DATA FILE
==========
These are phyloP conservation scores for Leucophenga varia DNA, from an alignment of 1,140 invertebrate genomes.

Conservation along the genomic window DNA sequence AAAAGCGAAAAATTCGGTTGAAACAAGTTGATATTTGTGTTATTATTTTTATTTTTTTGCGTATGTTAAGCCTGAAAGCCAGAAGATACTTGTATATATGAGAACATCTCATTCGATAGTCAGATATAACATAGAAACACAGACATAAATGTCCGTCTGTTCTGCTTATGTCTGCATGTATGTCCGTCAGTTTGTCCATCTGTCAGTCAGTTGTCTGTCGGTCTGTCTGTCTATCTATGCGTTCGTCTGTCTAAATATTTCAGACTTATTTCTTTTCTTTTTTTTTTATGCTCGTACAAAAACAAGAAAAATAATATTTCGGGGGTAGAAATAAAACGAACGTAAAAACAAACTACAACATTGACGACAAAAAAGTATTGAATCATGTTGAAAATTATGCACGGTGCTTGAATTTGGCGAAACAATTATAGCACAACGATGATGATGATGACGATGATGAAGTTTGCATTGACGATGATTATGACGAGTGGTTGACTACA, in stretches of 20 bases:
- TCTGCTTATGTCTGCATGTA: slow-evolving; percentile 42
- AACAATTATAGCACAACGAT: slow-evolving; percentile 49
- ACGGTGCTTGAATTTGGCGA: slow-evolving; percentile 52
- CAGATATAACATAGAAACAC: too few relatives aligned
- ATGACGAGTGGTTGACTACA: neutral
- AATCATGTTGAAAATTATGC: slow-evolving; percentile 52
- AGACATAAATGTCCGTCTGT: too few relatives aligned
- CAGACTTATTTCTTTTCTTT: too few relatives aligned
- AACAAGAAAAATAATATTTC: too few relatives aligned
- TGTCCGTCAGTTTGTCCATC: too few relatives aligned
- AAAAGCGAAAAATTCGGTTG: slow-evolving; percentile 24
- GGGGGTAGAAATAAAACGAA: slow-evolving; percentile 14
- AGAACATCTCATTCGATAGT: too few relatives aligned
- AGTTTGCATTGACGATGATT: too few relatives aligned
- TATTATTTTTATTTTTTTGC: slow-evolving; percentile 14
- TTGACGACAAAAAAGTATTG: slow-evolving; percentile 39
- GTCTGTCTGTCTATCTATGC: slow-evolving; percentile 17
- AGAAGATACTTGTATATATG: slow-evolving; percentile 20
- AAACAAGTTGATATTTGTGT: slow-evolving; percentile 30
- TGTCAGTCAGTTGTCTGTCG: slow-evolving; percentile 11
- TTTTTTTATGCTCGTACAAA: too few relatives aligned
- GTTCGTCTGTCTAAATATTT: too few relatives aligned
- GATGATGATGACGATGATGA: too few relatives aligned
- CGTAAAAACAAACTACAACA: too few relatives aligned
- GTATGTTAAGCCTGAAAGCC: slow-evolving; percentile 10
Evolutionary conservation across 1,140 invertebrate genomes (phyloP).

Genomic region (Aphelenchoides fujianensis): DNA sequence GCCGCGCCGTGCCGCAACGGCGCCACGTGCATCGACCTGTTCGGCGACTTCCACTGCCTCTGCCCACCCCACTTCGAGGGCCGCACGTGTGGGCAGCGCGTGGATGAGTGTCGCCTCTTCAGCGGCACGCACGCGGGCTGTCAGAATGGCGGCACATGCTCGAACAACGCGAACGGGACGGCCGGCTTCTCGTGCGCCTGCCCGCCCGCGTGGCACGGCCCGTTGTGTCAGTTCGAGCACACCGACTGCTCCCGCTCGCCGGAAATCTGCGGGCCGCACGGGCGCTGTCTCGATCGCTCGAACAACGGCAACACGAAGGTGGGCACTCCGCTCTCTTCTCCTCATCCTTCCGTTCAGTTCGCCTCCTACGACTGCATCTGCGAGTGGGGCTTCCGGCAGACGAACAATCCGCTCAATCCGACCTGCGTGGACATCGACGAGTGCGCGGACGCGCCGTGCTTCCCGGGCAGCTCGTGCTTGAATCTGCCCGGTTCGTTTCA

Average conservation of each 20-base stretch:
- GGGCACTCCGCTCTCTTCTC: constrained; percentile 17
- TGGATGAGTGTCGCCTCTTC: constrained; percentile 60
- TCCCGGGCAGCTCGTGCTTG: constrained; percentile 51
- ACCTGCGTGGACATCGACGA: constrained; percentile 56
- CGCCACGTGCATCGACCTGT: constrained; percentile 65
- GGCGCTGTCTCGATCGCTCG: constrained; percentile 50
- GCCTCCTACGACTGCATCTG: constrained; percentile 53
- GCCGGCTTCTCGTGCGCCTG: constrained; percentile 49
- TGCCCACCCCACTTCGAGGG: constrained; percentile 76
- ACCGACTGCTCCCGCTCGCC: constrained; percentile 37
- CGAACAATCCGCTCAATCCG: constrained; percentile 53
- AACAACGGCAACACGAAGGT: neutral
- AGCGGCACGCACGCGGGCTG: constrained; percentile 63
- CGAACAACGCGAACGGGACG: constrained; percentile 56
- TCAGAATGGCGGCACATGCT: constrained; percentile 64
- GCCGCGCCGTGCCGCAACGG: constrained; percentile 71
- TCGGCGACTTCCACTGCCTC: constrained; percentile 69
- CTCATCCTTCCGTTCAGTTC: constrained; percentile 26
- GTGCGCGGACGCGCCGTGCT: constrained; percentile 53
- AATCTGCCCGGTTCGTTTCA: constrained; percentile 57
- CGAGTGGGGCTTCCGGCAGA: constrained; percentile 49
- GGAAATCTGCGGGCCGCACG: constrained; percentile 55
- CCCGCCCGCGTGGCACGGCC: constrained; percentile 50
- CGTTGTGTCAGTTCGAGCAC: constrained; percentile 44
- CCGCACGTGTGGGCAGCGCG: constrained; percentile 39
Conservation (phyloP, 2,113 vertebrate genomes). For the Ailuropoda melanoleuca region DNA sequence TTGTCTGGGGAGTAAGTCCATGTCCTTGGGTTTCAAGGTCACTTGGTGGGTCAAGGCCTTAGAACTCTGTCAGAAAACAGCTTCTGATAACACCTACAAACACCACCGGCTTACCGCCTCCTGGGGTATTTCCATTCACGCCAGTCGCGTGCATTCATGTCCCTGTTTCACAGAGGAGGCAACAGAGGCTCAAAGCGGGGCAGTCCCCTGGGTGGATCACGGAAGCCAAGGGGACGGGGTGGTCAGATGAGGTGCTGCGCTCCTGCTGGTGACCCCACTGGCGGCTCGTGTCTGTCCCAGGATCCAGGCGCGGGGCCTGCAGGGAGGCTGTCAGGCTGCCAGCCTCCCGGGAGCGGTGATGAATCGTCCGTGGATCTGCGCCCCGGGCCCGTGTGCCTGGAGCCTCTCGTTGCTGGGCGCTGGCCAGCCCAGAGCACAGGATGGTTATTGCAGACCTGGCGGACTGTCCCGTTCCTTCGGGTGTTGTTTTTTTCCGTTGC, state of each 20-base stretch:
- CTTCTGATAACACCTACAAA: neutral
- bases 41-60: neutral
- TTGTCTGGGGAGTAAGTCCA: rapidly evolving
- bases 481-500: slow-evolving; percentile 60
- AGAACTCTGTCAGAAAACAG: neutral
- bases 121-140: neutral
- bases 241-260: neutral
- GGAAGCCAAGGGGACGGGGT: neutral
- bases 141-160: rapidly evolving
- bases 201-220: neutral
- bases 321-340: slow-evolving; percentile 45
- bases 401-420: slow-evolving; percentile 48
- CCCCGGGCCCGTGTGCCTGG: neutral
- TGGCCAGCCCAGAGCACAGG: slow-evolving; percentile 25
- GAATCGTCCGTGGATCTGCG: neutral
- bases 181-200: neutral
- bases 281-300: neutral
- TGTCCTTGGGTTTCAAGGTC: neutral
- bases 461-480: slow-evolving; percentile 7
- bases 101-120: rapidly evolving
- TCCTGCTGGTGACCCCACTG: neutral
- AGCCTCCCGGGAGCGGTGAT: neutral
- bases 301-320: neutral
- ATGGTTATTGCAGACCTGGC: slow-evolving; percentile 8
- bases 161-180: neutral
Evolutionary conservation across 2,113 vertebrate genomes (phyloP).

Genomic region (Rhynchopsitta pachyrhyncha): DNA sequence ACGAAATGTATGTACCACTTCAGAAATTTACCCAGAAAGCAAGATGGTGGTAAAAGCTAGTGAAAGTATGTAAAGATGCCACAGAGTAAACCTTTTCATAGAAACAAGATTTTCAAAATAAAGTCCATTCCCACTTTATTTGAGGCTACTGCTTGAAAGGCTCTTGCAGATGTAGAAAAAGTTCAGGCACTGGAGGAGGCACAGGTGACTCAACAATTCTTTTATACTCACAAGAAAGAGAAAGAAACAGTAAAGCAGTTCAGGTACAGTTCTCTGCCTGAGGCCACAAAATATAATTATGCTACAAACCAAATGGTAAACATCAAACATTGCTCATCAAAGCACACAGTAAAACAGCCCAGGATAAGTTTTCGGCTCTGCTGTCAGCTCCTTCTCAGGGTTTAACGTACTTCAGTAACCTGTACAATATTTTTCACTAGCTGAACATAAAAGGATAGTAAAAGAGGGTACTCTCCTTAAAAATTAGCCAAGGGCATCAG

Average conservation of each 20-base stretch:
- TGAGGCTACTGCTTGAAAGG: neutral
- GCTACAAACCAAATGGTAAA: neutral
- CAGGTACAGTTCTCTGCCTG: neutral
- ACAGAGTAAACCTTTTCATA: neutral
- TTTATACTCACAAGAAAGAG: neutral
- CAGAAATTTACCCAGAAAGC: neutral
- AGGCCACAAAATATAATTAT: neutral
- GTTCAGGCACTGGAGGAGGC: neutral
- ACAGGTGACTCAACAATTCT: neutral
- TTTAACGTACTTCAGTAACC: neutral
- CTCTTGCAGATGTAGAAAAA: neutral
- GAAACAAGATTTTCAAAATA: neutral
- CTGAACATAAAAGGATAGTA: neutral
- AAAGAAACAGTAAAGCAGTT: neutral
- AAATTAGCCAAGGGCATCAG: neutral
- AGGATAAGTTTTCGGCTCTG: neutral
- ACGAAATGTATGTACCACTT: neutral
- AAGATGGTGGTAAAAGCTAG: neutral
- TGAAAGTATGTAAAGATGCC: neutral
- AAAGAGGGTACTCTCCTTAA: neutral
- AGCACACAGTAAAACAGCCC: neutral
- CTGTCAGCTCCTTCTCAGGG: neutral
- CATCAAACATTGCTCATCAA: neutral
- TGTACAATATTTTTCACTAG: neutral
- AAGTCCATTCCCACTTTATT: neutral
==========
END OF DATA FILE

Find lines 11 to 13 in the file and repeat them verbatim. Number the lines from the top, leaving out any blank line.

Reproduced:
- AACAAGAAAAATAATATTTC: too few relatives aligned
- TGTCCGTCAGTTTGTCCATC: too few relatives aligned
- AAAAGCGAAAAATTCGGTTG: slow-evolving; percentile 24